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William Swing

URI – Yesterday, Today, and Tomorrow

URI – Yesterday, Today, and Tomorrow

by Victor Kazanjian

Imagine watching the news or viewing your Facebook feed each day and seeing thousands of positive stories of people from different religions, spiritual practices, and indigenous traditions working together…

The Interfaith Community and Nuclear Weapons

The Interfaith Community and Nuclear Weapons

by William Swing

What do the following tragedies have in common?  1 - The Columbine High School shooting of April 1999. 2 - The Virginia Tech mass killings of April 2007.  3 - The Boston Marathon bombing of April 2013. 4 - The Jewish Community Center murders of April 2014?

An Heroic Opening Gambit

An Heroic Opening Gambit

by William E. Swing

On Tuesday afternoon, April 2, 1996, I had just presented a paper in Oxford on “The Coming United Religions.” It would be mild to say I failed in gaining backers. Afterwards, a young doctoral student from Germany, Joseph Boehle, came up to me and asked, “Would you like to have a conversation with Dr. Hans Küng?”

Why is the Parliament of the World’s Religions Important?

Anyone who has attended one or more of the modern Parliaments (starting with the 1993 centennial celebration in Chicago) comes away with a multitude of stories and new friendships. Being with thousands of interfaith activists, by itself, tends to change your perspective on the world. TIO asked leaders from the interfaith movement to share with us briefly what they think is important about the Parliament of the World’s Religions. For a longer response, see Marcus Braybrooke’s reflection in this TIO on attending all the modern Parliaments.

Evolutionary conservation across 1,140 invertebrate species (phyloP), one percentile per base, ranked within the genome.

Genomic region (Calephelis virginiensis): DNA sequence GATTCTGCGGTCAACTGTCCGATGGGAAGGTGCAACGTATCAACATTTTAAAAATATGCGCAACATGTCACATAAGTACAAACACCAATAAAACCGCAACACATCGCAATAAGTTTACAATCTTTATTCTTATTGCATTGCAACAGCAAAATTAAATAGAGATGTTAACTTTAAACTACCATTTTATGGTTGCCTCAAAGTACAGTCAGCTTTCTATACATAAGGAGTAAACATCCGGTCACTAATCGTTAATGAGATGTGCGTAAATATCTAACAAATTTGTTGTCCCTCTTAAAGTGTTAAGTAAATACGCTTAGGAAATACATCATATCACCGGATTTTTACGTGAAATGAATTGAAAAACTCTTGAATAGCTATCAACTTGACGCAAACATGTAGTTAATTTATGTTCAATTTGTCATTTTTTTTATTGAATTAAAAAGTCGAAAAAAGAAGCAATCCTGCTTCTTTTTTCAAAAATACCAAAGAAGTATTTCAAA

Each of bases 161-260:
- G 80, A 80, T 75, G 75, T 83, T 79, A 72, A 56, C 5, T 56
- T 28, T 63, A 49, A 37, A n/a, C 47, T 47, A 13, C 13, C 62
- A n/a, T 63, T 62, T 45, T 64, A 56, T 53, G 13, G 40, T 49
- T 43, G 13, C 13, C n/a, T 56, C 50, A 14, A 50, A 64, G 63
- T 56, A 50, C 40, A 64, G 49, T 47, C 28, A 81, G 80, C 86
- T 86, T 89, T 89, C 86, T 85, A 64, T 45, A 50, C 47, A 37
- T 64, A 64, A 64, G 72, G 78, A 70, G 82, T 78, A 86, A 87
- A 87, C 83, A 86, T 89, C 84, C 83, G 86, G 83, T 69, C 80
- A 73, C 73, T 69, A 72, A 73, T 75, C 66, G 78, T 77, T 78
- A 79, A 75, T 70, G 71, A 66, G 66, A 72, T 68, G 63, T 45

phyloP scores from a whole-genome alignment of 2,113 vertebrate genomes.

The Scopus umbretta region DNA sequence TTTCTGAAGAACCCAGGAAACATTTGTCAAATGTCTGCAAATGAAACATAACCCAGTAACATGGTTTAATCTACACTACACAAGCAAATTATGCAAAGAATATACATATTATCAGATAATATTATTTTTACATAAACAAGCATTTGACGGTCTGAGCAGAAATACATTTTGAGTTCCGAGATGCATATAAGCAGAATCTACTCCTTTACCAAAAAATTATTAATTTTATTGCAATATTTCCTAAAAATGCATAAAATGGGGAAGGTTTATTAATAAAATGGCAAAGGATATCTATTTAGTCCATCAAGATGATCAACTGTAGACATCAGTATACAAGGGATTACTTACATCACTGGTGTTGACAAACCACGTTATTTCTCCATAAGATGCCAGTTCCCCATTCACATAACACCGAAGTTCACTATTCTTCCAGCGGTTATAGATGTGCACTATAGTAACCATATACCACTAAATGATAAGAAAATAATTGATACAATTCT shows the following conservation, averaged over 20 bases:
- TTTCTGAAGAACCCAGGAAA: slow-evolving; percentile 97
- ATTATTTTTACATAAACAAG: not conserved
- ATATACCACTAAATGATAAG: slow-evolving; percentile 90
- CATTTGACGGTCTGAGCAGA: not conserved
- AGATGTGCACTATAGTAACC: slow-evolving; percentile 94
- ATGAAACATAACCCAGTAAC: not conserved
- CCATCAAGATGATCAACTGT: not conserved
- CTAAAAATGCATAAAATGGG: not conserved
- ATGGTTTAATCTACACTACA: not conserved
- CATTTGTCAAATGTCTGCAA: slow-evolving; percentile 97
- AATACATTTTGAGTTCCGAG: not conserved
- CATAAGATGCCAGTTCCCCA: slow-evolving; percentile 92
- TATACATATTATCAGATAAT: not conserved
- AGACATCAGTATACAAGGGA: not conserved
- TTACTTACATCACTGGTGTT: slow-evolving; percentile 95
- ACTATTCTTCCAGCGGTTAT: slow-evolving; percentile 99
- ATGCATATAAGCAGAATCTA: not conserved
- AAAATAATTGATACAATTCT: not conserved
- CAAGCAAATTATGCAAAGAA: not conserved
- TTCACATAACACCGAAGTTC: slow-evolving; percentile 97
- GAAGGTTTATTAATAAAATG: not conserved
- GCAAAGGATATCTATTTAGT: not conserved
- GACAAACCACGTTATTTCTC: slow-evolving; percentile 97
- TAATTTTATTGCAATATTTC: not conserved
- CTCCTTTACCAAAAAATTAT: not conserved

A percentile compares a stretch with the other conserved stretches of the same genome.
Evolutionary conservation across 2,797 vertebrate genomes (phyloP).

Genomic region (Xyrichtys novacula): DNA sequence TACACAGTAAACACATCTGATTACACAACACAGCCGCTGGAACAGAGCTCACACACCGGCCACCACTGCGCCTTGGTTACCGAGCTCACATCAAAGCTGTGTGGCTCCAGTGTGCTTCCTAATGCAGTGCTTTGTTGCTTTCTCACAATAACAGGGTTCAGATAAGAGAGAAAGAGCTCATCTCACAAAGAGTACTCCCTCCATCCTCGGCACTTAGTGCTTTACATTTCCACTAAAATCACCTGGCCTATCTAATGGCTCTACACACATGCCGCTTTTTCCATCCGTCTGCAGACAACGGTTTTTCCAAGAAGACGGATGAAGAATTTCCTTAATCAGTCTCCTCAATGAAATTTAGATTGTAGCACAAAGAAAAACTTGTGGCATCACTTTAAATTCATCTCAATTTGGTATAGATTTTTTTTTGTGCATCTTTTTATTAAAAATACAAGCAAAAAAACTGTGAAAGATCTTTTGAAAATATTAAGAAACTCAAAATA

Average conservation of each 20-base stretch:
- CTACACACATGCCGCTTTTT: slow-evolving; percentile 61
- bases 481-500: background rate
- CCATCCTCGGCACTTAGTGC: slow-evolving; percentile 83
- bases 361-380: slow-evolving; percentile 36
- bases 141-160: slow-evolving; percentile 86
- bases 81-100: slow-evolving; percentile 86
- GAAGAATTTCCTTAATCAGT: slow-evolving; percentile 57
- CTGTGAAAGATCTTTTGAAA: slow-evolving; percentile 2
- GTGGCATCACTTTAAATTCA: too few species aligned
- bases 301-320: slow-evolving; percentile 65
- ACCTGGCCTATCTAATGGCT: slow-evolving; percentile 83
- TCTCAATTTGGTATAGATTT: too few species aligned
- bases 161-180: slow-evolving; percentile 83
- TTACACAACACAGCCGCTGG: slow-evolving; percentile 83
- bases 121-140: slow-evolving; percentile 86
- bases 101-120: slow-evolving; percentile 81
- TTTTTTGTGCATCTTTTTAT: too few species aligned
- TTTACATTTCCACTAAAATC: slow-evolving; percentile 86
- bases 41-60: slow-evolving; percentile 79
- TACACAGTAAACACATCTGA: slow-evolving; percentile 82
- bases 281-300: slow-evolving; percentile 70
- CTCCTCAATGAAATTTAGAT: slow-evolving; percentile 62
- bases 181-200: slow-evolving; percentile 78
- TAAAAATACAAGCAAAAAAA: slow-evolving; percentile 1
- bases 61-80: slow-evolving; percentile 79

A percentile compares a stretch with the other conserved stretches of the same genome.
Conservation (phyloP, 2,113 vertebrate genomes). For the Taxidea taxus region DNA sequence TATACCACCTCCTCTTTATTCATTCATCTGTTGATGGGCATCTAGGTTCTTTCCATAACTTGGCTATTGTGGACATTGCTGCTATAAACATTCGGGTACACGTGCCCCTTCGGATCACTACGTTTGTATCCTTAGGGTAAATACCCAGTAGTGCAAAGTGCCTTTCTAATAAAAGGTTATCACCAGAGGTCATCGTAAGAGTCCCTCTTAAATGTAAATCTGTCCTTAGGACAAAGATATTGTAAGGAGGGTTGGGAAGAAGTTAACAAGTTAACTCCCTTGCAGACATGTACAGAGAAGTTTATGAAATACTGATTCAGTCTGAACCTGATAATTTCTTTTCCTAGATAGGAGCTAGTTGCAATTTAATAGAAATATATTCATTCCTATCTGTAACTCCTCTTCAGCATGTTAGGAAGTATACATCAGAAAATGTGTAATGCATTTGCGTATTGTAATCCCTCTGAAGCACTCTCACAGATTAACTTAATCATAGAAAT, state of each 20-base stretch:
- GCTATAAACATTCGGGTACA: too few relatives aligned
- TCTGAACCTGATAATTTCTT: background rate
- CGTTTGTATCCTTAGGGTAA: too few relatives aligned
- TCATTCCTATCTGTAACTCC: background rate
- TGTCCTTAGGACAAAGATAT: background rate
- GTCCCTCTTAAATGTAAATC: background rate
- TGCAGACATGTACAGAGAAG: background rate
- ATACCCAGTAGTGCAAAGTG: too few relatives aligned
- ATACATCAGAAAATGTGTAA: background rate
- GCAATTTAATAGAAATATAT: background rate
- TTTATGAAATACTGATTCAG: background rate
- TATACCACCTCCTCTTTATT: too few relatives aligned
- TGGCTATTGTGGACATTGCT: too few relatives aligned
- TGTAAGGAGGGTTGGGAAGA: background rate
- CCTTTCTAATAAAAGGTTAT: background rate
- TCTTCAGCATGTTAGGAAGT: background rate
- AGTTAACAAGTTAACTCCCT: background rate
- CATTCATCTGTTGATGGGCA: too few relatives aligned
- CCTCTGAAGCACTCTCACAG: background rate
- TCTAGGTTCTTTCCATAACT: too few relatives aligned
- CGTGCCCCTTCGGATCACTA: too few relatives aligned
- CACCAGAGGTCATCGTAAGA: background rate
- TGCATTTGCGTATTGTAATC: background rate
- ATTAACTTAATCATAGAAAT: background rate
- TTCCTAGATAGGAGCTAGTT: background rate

“For God’s Sake, What are We Going to Do About That?”

At the end of April, 2015, and carrying over into the first two weeks of May, 2015, the nations of the world gathered at the United Nations in New York to review the Non-Proliferation Treaty (NPT) which originated in 1970. The NPT calls for nations, not possessing nuclear weapons, to refrain from developing them. And it calls for nations with nuclear weapons to reduce the number of weapons.

In a World of Violent Disorder, Carrying the Agony in Hope

Written for the 639 United Religion Initiative Cooperation Circles in 84 countries, Bill Swing’s words in these difficult times resonate for interfaith activists everywhere.

What it Takes to Fund International Interfaith

United Religions Initiative: A Case Study

United Religions Initiative as Gift

Engendering Grassroots Activist Connections

United Religions Initiative

The idea to create a global forum for preventing and responding to interreligious conflict came to URI President and Founder Rt. Rev. William E. Swing, then-Episcopal Bishop of California, asked to host a UN 50th anniversary celebration at Grace Cathedral in San Francisco in 1995. He found little interest among top religious leaders, but at the grassroots level he found a deep desire for peace and social justice. From this, the idea for a bottom-up global interfaith network was born.